Community MVP changes refugee students' lives through soccer

Derek Braun is a teacher at Columbus Global Academy, a middle and high school in the Columbus City Schools system. The Academy is home to almost 900 immigrants from about 50 countries, all of whom recently arrived in Columbus, are still learning English and adjusting to life in their new surroundings. About half of the students are refugees from Asia and Africa who have lived most of their lives in refugee camps.
“The biggest challenge is communicating," Braun says, "because a lot of the refugee families and the players on the team come from really diverse and different language and cultural backgrounds.”
The team Braun is refering to is the school's soccer team, a group of young, sprited athletes who grew up watching and playing soccer under sometimes very trying circumstances. Thanks to Braun's tireless efforts, they now have the opportunity to play for their school in a competitive youth league.
For his efforts to use soccer to make a difference, Braun has been nominated as Columbus Crew SC's Community MVP. He is competing in an MLS WORKS contest with 19 other MVPs from around the League for a $10,000 prize that would go to a charity of his choice. You can vote for him here.
Braun has worked at the school for almost five years, beginning as a teacher’s assistant, before becoming a long-term substitute and eventually a full-time teacher. He now spends his time at the school making a difference in the students’ lives, not only as their teacher but their coach as well.
“I was particularly excited about the opportunity to play the role as a coach,” Braun says. “I just have such fond memories of my own high school soccer experience. I played with Westerville South High School and being a part of the team really was pretty formative in helping me develop discipline in my life, comradery with my teammates, even developing some leadership skills playing that role on the soccer team. So I saw that with a lot of the players also.”
Braun is the reason his students are even able to participate on a soccer team in the first place. Columbus Global Academy was unable to have an official soccer team, so Braun arranged for the school to be represented in a local youth league. The school staff provided the funds to buy uniforms and pay the admission fee and helps Braun transport the students to the games on weekends.
“There were a lot of logistical challenges, like rides, communicating," Braun says. "Sometimes newcomer families don’t always have easy means of just being able to call a cell phone or use email.”
That makes simple things such as organizing games and practices a challenge. But with new families regularly joining the school and Braun’s eagerness to get them involved right away, the teacher turned coach finds ways to get it done.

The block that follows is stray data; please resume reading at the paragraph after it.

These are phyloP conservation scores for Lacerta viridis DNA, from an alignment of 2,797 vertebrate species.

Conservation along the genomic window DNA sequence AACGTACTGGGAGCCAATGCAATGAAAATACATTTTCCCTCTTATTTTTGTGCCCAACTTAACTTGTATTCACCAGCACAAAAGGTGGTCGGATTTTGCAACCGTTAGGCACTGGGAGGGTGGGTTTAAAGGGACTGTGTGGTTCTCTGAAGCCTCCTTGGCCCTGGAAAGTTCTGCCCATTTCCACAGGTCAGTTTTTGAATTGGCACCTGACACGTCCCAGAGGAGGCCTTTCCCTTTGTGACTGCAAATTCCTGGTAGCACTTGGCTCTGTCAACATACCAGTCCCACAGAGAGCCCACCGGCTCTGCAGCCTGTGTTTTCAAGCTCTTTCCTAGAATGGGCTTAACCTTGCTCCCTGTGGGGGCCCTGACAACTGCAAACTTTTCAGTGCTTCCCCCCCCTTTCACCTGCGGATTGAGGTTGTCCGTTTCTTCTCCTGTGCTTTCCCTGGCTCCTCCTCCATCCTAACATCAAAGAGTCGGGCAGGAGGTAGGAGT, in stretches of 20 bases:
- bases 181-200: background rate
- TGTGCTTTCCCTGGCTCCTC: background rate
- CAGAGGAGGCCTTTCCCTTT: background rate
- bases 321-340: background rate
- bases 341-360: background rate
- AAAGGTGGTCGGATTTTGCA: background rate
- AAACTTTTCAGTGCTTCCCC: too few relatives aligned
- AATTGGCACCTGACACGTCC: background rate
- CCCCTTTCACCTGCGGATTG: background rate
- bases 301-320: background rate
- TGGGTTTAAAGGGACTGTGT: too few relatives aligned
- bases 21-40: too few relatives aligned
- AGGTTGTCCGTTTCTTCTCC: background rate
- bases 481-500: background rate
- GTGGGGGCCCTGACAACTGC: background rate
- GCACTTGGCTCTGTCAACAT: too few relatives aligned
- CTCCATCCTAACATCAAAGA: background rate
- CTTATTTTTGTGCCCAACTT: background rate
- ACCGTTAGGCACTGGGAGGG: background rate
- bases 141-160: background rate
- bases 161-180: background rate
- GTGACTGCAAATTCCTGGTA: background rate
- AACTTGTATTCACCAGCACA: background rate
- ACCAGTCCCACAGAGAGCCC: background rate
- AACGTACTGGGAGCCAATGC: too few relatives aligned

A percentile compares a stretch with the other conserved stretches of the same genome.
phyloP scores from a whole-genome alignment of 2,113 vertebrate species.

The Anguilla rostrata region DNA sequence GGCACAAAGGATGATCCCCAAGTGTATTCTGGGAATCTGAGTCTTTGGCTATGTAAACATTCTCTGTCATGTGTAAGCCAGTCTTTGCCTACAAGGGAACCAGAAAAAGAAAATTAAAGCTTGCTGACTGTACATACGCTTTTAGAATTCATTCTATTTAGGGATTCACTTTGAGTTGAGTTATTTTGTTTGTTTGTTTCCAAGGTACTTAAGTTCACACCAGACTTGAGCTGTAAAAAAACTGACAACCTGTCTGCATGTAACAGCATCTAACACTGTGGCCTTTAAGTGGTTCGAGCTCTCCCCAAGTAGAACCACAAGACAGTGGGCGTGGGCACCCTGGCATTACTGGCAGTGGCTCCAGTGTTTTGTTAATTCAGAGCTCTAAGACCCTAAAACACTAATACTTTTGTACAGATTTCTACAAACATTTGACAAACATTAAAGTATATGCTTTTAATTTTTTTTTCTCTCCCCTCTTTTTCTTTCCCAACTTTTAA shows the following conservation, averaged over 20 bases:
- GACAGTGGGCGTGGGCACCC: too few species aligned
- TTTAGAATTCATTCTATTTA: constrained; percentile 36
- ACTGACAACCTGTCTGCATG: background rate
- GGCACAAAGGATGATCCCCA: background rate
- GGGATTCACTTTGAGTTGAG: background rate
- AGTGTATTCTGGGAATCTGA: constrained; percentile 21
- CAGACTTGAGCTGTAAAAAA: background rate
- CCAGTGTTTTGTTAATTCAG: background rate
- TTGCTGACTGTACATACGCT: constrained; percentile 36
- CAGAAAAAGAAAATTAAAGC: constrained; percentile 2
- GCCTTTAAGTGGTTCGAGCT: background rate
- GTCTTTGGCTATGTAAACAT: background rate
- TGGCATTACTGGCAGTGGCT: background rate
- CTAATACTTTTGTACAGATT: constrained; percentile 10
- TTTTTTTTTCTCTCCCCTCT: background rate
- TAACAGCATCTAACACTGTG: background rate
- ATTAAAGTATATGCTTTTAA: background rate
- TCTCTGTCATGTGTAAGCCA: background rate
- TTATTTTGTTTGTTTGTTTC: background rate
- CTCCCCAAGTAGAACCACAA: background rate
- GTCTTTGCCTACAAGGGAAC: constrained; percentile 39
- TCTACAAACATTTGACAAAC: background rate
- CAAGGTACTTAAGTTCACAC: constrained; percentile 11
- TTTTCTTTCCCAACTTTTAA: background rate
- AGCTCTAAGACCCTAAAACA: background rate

“There was always a lot of enthusiasm from the players which made things a lot easier,” Braun says.
Off the soccer pitch, Braun strives to create the best learning experience possible for his students. And soccer has had an impact in the classroom, as well.
“I designed a classroom management strategy that was called ‘classroom teams with student leaders,’" Braun says. "The basic idea was that a classroom would be divided into two teams."
Braun developed a point system based on that known to soccer fans.
“You would earn three points if you won the team challenge, one point for a tie and zero points for a loss," he says. "I set the team structure up like a season so that different classroom teams would be playing each other, in a sense, playing against each other competitively for either performance on activities or the quizzes we would have weekly.”
Using methods encompassing the beautiful game, Braun has seen academic success and overall growth in his students.
“It's giving them a sense of responsibility, a role to play on the team, and developing a work ethic," Braun says. "I think a lot of discipline develops from being dedicated to being part of a team.”
Braun calls out one student in particular whose success playing soccer led him to excel in the classroom and graduate from Columbus Global Academy last spring.
“He really struggled academically, but knew that soccer was a real way that he could potentially gain scholarship money and go on to playing at a higher level," Braun says. "I think that drive to continue in soccer really helped him focus on his academic work in the classroom.”
Braun plans to follow-up with students as they continue their athletic and academic journeys after they leave Columbus Global Academy. In the meantime, he wants to continue making a difference in the refugee community in Columbus. He says winning the prize of $10,000 from the MLS WORKS Community MVP Contest would help drastically.
“I’d love to see the money go to World Relief Columbus, which is a refugee resettlement office here in Columbus that is newer to the area and is smaller than some of the other organizations,” Braun says.
“I’ve been really impressed with their work and have been volunteering with them for the last couple years doing after-school tutoring. They’ve recently looked at upgrading their office space and there’s a lot of opportunities that I know this money would go to good use in serving the refugee community here in Columbus.”

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